There’s a brilliant Youtube video of Johan Cruyff explaining his diamond formation on Dutch television. You may have seen it already, if not, it’s here.
“You always think you help someone by going towards him but you help him most by walking away from him. For example, I have the ball, I like playing 1v1. So helping me means walking away. But everyone says, ‘Hey, helping equals getting closer to someone.'”
Obviously it’s not a simplistic as Cruyff says. In order to really help a team-mate have the space for a 1v1, you’ll often need to be close to them in the first place before moving away. There’s no point leaving someone completely detached from the rest of the team, asking them to do everything themselves, and there’s no point being close to a team-mate without moving away from them. In Friday’s Premier League opener against Brentford, Arsenal both left Kieran Tierney awfully isolated, and then got closer to him but only in a way that suffocated him and limited his impact.
With Gabriel Martinelli — circled in the examples below — starting on the left but wanting to attack centrally, Tierney was repeatedly left without anybody to combine with or anybody to drag attention away from him and create space to move into. The Scot found himself out wide in a position where he had to either beat more than one Brentford defender or beat his man and continue driving over a huge distance before he could get into a good crossing position.
Put it this way: does it look like any Brentford player was ever wondering who should track Tierney or worried about doing so in any of those images? And why does the left-back never seem to have the ball beyond the man marking him, but is always receiving it with so much left to do? He was still Arsenal’s main outlet but his team-mates made his life harder, providing him with one option: run down the line and try to cross it in.
Compare the movement (or lack of it) on that flank to how Emile Smith Rowe tended to move on the other wing to help Nicolas Pepe. Smith Rowe is a fantastically unselfish player and constantly gets close to team-mates before moving in the direction opposite to where they are moving, either opening spaces for them by dragging opponents away or himself driving into spaces that open up.
On the rare occasions Brentford left-back Rico Henry was stretched and had to be covered by a centre-back, it was Smith Rowe either distracting him or using Pepe’s positioning as a distraction to burst in behind. The new Arsenal number 10 always looked to move whichever way Pepe wasn’t moving.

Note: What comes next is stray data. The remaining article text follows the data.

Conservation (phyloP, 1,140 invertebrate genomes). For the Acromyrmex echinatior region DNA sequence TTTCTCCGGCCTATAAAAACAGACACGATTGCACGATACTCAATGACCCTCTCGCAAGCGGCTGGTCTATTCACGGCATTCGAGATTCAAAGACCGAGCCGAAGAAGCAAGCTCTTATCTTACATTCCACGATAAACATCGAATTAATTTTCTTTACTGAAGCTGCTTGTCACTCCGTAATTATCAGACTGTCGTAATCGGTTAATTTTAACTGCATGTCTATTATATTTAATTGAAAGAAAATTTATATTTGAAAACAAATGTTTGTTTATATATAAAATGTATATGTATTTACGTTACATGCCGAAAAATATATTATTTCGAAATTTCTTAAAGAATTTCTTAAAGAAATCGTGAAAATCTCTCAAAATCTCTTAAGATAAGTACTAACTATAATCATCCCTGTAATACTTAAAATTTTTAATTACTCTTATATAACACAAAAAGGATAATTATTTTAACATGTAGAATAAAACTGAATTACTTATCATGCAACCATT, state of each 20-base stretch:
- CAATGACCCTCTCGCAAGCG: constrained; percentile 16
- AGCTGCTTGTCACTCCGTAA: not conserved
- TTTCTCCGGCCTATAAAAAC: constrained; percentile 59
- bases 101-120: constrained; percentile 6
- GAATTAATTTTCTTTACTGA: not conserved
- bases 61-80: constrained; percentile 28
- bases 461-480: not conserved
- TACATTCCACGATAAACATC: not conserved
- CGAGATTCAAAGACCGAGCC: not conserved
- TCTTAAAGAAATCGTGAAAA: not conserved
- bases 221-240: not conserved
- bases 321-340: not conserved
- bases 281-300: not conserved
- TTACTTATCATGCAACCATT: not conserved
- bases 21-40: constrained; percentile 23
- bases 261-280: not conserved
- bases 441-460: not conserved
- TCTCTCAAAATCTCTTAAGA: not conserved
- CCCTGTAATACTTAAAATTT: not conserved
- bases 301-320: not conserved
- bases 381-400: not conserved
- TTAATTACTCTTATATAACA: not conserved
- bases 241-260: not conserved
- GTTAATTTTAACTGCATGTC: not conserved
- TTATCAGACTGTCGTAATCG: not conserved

Tierney didn’t have this sort of accomplice on his side of the pitch until Bukayo Saka was introduced. Saka was on the pitch for around 20 seconds and had his second touch by the time Tierney was released for the first time with his new left-sided partner involved, dropping deep and playing the ball into Granit Xhaka to slide Tierney in behind Canos, dragging Ajer out of position in turn.
Saka dropped deeper than Martinelli, combining play rather than hoping to get on the end of a move, playing closer to Tierney, moving wider or narrower to drag Brentford players out of position. Tierney then repeatedly received the ball beyond Brentford right-back Sergi Canos, which in turn dragged the right-sided centre-back (Kristoffer Ajer at first and later Mads Sorensen) across the pitch to deal with the threat. Only they were better occupied too, with Saka’s positioning sometimes dragging them out of the defensive line and into midfield.
This happened again and again with Saka involved. The teenager dragged Canos out and quickly play the ball around him.
He would drift wide to bind Brentford players, occupying both the right-back and the right centre-back so Tierney could burst into space inside.
Or drop off of the frontline while inside, where Martinelli always looked to move upfield, dragging a centre-back out with him as Tierney made a run in behind.
And his presence deeper even encouraged Granit Xhaka to push on and occupy two players, including the same right-sided centre-back again, so Tierney had more space on the outside.
Suddenly it wasn’t so obvious who was marking who, or who had to track who, because Arsenal were so much more flexible. And the difference was the Tierney now received the ball behind the man marking him, over and over again, instead of being handed it and having to dribble past someone before delivering into the box or picking a man out.
Brentford found it much harder to handle and there may not have been a goal but the change did lead to Arsenal’s best chance of the game, with Tierney pulling the ball back to Pepe, who forced a great stop from David Raya.
If combination play and dragging opponents out of their shape is where Arsenal need to improve most, Saka and Smith Rowe are the keys.
If Mikel Arteta’s side are to improve when it comes to breaking down defences this season, Tierney and his partnership with whoever plays on the left is going to be crucial. There was nothing to celebrate in the season opener but there was a big lesson to be taken; the experiment with an out-and-out forward playing on the left needs to end if Arsenal are going to improve going forward.
Playing a left-sided midfielder who wants to come towards the ball is the best way to get the most out of Tierney, who excels moving away from it. Saka and Smith Rowe provide that quality like nobody else in the current Arsenal squad.